At the heart of New Brunswick is the forest, which covers 85% of the province—nearly all its interior. The forest contributes to the economy, defines the landscape, and delights hikers, anglers, campers, and bird-watchers, but New Brunswick's soul is the sea. The biggest of Canada's three Maritime provinces, New Brunswick is largely surrounded by coastline. The warm waters of the Baie des Chaleurs, Gulf of St. Lawrence, and Northumberland Strait lure swimmers to their sandy beaches, and the chilly Bay of Fundy, with its monumental tides, draws breaching whales, whale-watchers, and kayakers.

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Fredericton

The small inland city of Fredericton, on a broad point of land jutting into the St. John River, is a gracious and beautiful place that feels...

Saint John

Like any seaport worth its salt, Saint John is a welcoming place but, more than that, it is fast transforming into a sophisticated urban destination...

Moncton and Dieppe

Metro Moncton—the second-largest city in Atlantic Canada (after Halifax, Nova Scotia)—is an attractive, welcoming city, with several family...

St. Andrews by-the-Sea

A designated National Historic District on Passamaquoddy Bay, St. Andrews by-the-Sea is one of North America's prettiest resort towns. It has...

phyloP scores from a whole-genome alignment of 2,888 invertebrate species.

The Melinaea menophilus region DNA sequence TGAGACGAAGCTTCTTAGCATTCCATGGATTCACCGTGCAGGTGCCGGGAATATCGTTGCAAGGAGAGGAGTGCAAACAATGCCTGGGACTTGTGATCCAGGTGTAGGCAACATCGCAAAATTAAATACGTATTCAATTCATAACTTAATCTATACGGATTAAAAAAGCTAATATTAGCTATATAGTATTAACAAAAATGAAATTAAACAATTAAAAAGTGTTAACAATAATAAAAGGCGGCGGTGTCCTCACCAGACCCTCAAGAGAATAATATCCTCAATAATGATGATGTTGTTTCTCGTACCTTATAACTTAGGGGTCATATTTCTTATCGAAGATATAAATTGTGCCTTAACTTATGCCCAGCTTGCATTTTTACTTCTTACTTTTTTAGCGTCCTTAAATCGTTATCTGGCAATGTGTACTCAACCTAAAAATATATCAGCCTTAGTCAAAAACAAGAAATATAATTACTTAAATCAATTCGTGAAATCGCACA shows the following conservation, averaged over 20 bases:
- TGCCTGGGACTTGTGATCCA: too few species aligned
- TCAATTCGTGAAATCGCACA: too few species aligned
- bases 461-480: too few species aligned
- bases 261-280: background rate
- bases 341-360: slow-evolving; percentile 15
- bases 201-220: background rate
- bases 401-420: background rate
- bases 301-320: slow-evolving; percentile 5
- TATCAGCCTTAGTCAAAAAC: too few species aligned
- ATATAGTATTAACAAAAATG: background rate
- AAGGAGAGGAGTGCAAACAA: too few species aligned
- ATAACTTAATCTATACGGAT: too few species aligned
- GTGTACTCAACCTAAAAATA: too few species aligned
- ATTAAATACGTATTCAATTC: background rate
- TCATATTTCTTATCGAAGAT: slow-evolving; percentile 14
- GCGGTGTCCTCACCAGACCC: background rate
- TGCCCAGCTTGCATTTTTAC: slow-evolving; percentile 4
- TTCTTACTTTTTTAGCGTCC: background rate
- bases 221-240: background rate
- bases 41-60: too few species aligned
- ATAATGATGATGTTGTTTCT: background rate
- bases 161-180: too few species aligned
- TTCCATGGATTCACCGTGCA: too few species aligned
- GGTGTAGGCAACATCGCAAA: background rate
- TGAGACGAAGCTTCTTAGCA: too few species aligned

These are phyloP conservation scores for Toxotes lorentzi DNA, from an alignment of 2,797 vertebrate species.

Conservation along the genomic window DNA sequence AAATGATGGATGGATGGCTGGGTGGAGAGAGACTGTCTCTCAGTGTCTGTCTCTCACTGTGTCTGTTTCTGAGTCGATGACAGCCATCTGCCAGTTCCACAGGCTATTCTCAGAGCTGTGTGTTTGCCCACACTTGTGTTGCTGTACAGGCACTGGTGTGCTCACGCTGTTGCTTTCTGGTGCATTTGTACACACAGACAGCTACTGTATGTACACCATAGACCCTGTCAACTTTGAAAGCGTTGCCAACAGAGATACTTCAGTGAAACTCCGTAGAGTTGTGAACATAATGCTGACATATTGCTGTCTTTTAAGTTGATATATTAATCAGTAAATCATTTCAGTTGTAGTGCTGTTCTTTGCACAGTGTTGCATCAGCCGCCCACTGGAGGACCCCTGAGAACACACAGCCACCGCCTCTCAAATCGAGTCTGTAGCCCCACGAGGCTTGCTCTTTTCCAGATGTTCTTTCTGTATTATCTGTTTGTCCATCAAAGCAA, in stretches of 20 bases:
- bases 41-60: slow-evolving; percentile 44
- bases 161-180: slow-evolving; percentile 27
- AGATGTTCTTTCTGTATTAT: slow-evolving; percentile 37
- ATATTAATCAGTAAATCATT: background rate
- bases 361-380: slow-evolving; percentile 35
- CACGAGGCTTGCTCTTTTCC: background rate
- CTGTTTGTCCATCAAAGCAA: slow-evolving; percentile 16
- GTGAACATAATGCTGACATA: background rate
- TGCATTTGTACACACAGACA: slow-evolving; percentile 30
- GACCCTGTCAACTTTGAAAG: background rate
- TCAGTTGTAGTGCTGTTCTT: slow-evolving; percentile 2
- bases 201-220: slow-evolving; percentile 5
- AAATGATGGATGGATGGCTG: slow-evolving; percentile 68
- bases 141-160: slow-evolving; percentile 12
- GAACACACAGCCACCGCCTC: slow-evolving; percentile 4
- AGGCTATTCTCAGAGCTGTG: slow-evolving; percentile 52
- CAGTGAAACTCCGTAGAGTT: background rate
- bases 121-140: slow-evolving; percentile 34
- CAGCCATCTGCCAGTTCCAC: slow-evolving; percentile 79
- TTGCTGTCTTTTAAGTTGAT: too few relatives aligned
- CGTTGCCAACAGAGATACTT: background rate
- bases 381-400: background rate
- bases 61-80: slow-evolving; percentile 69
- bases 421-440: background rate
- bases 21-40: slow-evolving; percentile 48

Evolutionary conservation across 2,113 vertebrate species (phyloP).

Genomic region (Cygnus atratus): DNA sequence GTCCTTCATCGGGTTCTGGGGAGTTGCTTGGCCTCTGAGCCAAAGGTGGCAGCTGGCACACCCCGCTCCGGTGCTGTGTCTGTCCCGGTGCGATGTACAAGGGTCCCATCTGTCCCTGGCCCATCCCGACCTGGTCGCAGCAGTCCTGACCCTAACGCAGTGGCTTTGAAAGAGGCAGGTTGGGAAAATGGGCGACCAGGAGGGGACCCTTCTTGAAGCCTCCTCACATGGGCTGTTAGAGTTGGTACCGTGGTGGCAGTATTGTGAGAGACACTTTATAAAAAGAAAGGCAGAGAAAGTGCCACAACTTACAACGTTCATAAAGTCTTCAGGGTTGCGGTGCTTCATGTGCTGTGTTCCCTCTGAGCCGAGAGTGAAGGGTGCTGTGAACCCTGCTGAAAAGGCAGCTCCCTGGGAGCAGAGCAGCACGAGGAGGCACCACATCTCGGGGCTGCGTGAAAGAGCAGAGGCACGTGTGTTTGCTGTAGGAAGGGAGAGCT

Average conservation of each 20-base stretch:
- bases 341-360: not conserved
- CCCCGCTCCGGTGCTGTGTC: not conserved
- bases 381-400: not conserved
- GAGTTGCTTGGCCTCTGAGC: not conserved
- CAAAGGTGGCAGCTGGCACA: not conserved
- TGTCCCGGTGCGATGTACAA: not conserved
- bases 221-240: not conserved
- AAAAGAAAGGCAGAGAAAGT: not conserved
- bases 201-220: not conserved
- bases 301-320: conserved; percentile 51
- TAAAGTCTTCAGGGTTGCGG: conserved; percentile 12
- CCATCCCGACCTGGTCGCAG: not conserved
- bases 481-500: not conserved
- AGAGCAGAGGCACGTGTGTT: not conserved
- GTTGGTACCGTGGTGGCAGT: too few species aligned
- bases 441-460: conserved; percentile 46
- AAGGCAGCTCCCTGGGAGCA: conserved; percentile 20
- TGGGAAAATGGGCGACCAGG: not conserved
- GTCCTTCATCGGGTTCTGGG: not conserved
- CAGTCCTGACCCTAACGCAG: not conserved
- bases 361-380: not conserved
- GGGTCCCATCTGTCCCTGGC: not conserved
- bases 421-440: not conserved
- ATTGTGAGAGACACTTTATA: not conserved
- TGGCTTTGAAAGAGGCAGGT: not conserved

Cape Enrage, Hopewell Cape, and Nearby

Rocky Cape Enrage juts more than 7 km (4½ miles) out into the bay, with a 6-km (4-mile) driftwood-cluttered beach, a lighthouse, and spectacular...

Miramichi

Celebrated for salmon rivers that reach into some of the province's richest forests, and the ebullient nature of its residents (Scottish, English...

Shediac

Shediac is the self-proclaimed Lobster Capital of the World, and it has a giant lobster sculpture to prove it. Beautiful Parlee Beach also draws...

Fundy National Park

Preserving a unique wilderness on the shores of the Bay of Fundy, this national park is the province's top attraction, with areas of true wilderness...